Health Insurance is confusing. Let us help you understand common health insurance terminology, why these terms are important to understanding your benefits, and how they can help you break down your medical bills!
What is my deductible?
Your health insurance deductible is similar to a deductible you would have for your car insurance. Based on your specific policy, your insurance company will set a deductible amount that you have to pay out-of-pocket before your insurance will pay for many of your services. Deductibles can vary widely, ranging from $450 - $12,000. You’ll meet your deductible by receiving and paying for services out-of-pocket up to your deductible amount.
What is my co-pay?
A co-pay is the set benefit amount that you pay for certain services, usually for physician office visits. Co-pays are often different for Primary Care office visits vs Specialist office visits. Co-pays also vary widely, ranging from $5 - $150 per office visit.
What is my co-insurance?
Co-insurances can be difficult to understand. A co-insurance is similar to a co-pay, except that a co-insurance amount is based on percentage (%) of the fees for services and a co-pay is a set dollar ($) amount. If you have a 20% co-insurance benefit, that means that AFTER you’ve met your deductible, your insurance will start to pay 80% of fees for services leaving the remaining 20% for the patient’s responsibility. Co-insurance benefits range from 10% - 50%. Co-insurance payments do not start until AFTER you’ve met your deductible.
Co-insurance Example 1: You have a $1,000 deductible and 10% co-insurance. You have only met $200 of your deductible, so you have $800 remaining to meet. You receive a service that costs $200. You are responsible for the full $200, which will go towards meeting your remaining deductible. After this service, you will have paid $200, your insurance will have paid $0, and you will have $600 remaining to meet your deductible.
Co-insurance Example 2: You have a $1,000 deductible and 10% co-insurance. You have MET your entire $1,000 deductible. You have no deductible remaining. You receive a service that costs $200. You are responsible for your 10% co-insurance, meaning you would pay $20 for the $200 service. After this service, you will have paid $20 (10%) and your insurance will have paid $180 (90%).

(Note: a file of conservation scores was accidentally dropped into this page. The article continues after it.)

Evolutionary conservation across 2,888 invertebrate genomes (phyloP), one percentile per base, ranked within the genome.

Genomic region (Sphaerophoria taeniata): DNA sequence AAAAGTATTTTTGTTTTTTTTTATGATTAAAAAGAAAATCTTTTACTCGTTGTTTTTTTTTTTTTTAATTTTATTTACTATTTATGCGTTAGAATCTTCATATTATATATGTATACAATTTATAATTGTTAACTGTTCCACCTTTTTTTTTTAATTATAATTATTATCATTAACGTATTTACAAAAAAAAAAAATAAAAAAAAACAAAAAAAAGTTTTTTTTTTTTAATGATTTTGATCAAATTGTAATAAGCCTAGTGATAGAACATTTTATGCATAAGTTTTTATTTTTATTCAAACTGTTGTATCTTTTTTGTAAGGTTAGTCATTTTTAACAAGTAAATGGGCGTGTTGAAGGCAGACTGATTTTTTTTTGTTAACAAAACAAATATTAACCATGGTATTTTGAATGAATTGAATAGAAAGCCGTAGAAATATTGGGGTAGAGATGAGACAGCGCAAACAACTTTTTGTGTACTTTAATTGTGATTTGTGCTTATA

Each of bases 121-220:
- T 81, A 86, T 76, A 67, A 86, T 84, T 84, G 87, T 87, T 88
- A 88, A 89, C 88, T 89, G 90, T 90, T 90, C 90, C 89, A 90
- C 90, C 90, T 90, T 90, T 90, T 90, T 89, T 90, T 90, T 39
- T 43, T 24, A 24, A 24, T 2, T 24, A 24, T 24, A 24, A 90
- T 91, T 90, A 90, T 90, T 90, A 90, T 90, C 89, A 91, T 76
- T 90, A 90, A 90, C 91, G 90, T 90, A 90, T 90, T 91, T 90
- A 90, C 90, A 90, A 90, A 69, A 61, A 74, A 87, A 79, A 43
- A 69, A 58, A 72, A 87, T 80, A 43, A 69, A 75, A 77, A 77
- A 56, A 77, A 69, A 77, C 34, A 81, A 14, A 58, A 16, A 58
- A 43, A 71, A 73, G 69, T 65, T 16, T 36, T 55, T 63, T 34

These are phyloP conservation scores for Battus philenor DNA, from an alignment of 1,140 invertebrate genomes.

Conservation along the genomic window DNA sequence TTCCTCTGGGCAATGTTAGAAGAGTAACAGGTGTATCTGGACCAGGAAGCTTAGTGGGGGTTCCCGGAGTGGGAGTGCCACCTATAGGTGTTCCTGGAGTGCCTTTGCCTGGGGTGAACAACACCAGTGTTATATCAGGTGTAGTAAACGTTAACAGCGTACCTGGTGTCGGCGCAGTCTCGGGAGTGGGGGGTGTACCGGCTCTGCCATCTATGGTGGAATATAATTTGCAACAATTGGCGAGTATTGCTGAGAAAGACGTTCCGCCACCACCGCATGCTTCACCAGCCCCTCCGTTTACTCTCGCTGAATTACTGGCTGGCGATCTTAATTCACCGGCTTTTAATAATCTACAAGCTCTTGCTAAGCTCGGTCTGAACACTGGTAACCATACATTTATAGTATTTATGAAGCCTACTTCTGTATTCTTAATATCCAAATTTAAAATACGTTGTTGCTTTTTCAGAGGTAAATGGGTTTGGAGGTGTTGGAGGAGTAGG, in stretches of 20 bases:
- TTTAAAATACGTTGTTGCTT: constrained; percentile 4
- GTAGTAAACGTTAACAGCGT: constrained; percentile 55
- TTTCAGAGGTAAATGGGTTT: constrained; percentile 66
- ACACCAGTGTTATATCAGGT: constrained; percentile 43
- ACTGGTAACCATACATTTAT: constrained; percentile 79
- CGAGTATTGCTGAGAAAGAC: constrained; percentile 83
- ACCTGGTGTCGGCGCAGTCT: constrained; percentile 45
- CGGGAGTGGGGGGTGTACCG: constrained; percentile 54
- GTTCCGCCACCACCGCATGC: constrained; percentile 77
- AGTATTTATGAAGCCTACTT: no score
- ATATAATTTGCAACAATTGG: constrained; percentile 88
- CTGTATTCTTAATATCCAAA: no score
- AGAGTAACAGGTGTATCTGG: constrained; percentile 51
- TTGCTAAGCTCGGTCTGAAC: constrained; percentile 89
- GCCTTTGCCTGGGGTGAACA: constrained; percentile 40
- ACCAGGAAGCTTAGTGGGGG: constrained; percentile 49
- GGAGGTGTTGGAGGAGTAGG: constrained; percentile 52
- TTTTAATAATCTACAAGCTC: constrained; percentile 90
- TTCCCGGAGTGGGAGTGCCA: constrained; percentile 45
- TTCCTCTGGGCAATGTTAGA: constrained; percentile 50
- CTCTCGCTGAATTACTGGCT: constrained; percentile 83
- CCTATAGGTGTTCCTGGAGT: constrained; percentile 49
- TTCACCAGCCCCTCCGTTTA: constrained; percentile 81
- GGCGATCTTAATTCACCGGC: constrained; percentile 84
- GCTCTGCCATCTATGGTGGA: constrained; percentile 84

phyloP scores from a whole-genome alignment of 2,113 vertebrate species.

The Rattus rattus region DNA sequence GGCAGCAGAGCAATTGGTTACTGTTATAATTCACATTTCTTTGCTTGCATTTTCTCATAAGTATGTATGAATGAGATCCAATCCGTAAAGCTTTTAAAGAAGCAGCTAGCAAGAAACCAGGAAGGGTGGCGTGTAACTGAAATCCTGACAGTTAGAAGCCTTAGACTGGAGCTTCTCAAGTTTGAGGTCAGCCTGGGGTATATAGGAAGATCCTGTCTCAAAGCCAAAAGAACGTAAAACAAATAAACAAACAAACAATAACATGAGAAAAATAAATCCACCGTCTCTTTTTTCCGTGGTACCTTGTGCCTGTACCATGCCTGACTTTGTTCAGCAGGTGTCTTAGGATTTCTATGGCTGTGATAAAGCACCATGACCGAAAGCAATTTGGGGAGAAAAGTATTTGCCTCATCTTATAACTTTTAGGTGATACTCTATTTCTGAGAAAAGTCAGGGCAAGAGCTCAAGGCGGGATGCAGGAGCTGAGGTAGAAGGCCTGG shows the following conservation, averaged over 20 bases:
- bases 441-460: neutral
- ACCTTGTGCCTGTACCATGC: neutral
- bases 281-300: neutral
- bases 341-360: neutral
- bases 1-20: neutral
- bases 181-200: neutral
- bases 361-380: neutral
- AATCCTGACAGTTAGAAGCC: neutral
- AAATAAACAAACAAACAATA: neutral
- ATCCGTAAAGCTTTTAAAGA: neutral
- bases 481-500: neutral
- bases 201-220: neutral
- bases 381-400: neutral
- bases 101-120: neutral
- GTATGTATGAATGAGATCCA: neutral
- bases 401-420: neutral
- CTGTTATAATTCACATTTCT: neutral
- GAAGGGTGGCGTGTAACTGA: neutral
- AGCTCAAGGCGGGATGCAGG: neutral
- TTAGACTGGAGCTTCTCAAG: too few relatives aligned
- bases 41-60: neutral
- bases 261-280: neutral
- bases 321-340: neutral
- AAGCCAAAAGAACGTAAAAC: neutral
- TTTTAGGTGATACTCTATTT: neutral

Co-insurance Example 3: You have a $1,000 deductible and 10% co-insurance. You have met $900 of your deductible, so you have $100 remaining to meet. You receive a service that costs $200. You are responsible for the full remaining deductible of $100 and then 10% of the rest of the service cost. After this service, you will have paid $100 (remaining deductible) + $10 (10% co-insurance), your insurance will have paid $90, and you will have met your deductible after the service.
Why does my doctor’s office keep talking about an “EOB?”
An EOB is an Explanation of Benefits provided by your insurance company for your service billed by your doctor’s office. Your insurance company will send an Explanation of Benefits to both you and your provider’s office after they’ve processed your claim. It is the breakdown of the billed amount, allowed amount, contractual write-off, insurance payment, and patient responsibility. It is how your provider’s office knows what to charge you for your service based on their contract with your insurance company.
In sum, INSURANCE IS CONFUSING!!! But that’s ok because the experts at Signe Spine & Rehab are here to help you understand. We will continue providing empowering posts about how to understand your health insurance coverage and benefits! We want you to know what you’re paying for and why.
Stay small, ask questions, and use the resources available to you, and you should start to feel more and more comfortable when talking to medical office and facilities about your bills.